Metrics are numbers; they are quantitative. They can tell you much. And they can you tell you little. What they lack is a qualitative context.
Example 1: Activity Metrics
Let’s take two salespeople and their individual numbers. Salesperson 1 makes ten face-to-face sales calls in a week. Salesperson 2 makes only five sales calls per week. Looking at the metrics, Salesperson 1 has twice the activity. Double the activity has to be better, right? The answer is no, it means nothing without the quantitative context.
Were the fifteen prospects that were called on all equal? Did Salesperson 1 only make twice the calls because they he called on unqualified prospects while Salesperson 2 called on qualified dream clients? The qualitative value makes all of the difference in the world, doesn’t it?
Simple, isn’t it? Then why it so infrequent that the qualitative value is added?
Example 2: Time to Close Deals (Cycle Time)
How about more complex metric? Let’s look at the time it takes to close a deal. Maybe Salesperson 1 closes deals in just under ninety days. It takes Salesperson 2 just over two hundred and seventy days to close a deal. Salesperson 1 closes deals in a third of the time; that has to be good, right?
Without knowing the deal size, the lifetime value of the deal, whether or not the deal is a good strategic fit, and some additional facts about each deal, this metric is meaningless. Maybe Salesperson 2 has the larger, more complex deals. Maybe their deals will produce far more value over time. Maybe Salesperson 2’s deals will allow them to create the kind of value that unlocks future deals and bridges the company into new strategic growth markets.
Not so simple to determine whether or not the cycle time should be shorter without the information, is it? Why then do we not work to discover it?
Example 3: A Look Into the Pipeline
If we peer into our fictional salespeople’s respective pipelines, we might find that Salesperson 1 has $1,000,000 in the final stage of the sales process. Salesperson 2 has only $600,000 in the final stage of their sales process. All things being equal, Salesperson 1 has a better opportunity to close more business, right? But all things aren’t equal.
Doing a simple opportunity review using the company’s sales process checklist, we might find that while Salesperson 1 has more deals in the final stage, that he also skipped over the important value-creating steps that might have given him a reasonable chance to win his deals. We might find that these deals aren’t really in the closing stage at all; in fact, they may not even be the kind of deals that his company wants.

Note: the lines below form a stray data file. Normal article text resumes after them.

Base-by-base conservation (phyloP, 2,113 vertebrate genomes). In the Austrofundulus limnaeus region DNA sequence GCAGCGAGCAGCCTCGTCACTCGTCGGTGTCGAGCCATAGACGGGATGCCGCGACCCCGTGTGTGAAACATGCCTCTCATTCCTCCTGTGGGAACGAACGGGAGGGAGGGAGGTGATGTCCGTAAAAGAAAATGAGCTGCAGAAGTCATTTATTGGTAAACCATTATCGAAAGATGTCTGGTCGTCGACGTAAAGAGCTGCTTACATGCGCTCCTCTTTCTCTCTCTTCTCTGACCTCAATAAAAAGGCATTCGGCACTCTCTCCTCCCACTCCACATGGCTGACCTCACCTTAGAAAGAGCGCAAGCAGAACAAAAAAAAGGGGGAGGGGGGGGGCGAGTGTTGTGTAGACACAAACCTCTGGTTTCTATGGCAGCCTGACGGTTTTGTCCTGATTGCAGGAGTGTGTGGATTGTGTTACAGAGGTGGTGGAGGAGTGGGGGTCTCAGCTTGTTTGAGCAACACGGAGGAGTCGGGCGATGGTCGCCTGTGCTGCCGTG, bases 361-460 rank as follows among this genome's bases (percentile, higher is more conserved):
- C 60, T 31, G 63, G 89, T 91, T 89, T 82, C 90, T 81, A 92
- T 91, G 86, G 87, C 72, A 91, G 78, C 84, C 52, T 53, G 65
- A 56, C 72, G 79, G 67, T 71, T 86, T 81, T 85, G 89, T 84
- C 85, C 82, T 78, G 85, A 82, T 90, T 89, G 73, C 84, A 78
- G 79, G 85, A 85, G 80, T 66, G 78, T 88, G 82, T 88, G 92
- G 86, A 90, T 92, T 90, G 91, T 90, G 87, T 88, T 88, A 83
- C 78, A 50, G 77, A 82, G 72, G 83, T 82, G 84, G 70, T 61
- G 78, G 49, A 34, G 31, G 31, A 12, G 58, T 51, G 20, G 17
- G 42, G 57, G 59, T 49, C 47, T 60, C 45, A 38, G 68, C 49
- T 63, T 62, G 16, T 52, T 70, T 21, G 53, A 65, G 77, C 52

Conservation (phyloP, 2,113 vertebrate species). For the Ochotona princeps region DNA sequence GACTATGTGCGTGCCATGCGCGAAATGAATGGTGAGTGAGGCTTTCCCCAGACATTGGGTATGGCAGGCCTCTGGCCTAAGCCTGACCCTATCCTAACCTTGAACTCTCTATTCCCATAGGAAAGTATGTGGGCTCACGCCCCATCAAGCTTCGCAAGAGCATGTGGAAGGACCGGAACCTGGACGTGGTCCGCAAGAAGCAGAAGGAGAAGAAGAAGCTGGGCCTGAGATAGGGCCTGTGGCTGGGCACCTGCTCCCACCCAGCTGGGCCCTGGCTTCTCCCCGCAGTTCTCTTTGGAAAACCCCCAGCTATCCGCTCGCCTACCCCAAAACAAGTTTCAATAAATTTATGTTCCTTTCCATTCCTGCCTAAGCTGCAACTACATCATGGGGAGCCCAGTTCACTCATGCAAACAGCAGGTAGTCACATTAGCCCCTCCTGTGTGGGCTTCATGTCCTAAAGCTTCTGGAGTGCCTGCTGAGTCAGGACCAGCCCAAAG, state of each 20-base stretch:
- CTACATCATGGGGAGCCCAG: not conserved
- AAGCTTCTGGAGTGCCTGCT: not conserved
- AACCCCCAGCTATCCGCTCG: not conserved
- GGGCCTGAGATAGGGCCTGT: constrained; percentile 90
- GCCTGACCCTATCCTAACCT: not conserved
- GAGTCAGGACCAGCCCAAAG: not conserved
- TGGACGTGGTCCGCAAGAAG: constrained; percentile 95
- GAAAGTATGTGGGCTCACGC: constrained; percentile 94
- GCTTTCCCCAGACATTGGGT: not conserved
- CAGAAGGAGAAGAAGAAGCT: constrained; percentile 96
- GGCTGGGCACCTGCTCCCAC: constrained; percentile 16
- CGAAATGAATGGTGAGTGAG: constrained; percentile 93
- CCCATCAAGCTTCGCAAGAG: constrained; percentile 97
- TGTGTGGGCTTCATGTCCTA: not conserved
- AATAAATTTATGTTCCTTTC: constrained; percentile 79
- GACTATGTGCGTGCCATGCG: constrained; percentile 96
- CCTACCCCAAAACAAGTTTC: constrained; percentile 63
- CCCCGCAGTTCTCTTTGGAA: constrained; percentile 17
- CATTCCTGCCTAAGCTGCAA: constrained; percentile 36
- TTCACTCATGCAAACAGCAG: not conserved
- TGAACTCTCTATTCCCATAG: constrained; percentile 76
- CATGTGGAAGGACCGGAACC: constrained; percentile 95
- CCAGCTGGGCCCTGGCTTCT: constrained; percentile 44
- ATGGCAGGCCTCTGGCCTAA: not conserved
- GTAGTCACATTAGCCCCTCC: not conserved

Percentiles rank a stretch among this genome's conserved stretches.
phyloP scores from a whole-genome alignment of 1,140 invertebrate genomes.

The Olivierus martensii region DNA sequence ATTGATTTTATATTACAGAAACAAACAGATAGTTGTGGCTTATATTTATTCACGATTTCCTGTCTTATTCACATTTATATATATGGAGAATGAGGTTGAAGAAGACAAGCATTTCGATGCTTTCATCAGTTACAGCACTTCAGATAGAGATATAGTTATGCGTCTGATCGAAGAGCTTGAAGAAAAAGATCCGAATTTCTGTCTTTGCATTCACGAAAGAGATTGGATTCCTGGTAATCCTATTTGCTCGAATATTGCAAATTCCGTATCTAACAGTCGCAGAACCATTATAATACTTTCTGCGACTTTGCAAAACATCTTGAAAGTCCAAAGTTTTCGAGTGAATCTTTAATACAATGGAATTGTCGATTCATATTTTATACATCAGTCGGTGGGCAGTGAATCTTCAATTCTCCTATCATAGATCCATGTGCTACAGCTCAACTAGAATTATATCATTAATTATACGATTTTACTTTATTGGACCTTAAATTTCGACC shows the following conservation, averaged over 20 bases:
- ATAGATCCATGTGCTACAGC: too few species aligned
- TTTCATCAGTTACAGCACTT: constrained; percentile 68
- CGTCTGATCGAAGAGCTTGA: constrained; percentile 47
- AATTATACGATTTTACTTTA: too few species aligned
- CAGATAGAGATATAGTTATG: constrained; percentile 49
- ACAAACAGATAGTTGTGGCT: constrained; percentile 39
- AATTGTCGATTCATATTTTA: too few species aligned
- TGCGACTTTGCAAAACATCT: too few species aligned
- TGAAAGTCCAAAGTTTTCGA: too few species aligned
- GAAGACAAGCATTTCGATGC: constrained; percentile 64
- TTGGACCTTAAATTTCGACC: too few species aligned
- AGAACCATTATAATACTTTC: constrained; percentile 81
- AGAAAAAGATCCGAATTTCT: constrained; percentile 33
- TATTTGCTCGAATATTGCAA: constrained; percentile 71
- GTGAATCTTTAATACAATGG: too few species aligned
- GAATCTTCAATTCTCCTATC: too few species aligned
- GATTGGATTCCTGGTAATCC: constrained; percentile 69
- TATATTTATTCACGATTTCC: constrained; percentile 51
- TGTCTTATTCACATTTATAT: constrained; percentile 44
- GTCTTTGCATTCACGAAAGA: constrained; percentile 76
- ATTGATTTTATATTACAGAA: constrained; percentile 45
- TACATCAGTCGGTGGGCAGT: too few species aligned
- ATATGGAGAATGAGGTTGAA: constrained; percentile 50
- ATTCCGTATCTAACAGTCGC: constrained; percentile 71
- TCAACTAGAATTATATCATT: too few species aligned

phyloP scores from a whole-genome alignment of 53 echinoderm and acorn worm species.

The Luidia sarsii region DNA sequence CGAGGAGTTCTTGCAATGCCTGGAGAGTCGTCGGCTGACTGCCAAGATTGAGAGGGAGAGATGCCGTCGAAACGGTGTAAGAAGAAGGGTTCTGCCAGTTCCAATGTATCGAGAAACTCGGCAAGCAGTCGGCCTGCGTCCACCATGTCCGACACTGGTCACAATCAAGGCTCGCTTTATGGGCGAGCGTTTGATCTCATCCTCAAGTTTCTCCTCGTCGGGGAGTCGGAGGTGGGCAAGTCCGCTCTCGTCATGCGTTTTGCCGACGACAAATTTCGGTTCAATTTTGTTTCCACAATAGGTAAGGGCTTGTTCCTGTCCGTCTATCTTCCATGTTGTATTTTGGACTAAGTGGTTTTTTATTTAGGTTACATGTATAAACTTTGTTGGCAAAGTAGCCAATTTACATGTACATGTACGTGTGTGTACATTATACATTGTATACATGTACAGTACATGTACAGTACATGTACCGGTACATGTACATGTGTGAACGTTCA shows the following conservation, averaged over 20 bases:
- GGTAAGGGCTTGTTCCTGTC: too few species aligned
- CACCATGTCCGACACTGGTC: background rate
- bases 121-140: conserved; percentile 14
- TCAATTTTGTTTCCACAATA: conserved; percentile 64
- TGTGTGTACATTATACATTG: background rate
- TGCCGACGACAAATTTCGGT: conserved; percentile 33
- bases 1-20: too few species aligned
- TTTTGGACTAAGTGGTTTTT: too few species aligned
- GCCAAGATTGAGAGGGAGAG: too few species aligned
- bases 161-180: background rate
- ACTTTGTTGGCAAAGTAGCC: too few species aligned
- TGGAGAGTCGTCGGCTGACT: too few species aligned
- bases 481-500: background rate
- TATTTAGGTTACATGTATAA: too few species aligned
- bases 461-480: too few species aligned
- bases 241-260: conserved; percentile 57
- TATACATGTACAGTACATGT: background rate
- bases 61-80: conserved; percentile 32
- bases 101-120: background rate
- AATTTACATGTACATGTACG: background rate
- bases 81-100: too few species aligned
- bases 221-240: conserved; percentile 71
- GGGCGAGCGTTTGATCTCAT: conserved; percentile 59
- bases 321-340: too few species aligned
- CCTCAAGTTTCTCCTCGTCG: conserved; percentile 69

Completing the same opportunity review with Salesperson 2 might show that the deals are rock solid, that the sales process has been followed, that the deal strategy provides a greater return on the dream client’s investment of time and money than they need to justify their purchase, and that she has verbal and written commitments that allow her deals to be forecast with great confidence.
Understanding these metrics is much more complicated that it appears on the surface. That is because numbers lie. More isn’t always better, and neither is less. They are meaningless unless and until they have the qualitative factors added in and they are properly interpreted.
Metrics Are Great Tools, If Used Correctly
I am not suggesting that metrics aren’t useful. Far from it! In fact, understanding your metrics is critical to your success.
But in order to make metrics valuable and meaningful, you have to look at them in the context of the qualitative factors. This isn’t easy. Understanding the story that your metrics tell requires someone with the knowledge and experience to ask the questions that will provide the qualitative context that make them useful. In order to know what needs changed and what needs to be improved, you need to add these factors to your interpretation.
It’s often helpful to get a second, unbiased set of eyes on the metrics, someone who isn’t tied too closely to the outcomes. Someone with the knowledge and experience to help see through the numbers to the meaning that is hidden inside their relationship to the context.
Collect all of the metrics that are meaningful to you and to your sales results. Then add the qualitative factors that give them their context and their meaning. This will ensure that your metrics tell the truth.
Quantitative metrics are critical to your success and must be tracked. But they are meaningless without the qualitative factors that give them their context and their meaning.
- What are the most important personal sales metrics that you track? Are they all quantitative?
- What qualitative factors are missing from your sales metrics? What do you need to add to these metrics to make them meaningful and useful? What questions need to be asked in order to provide this context?
- Who could you share your metrics with that has he knowledge, the experience and the background to ask the hard questions that will allow you to make judgments about your future behavior based on your metrics?
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Filed under: Sales 3.0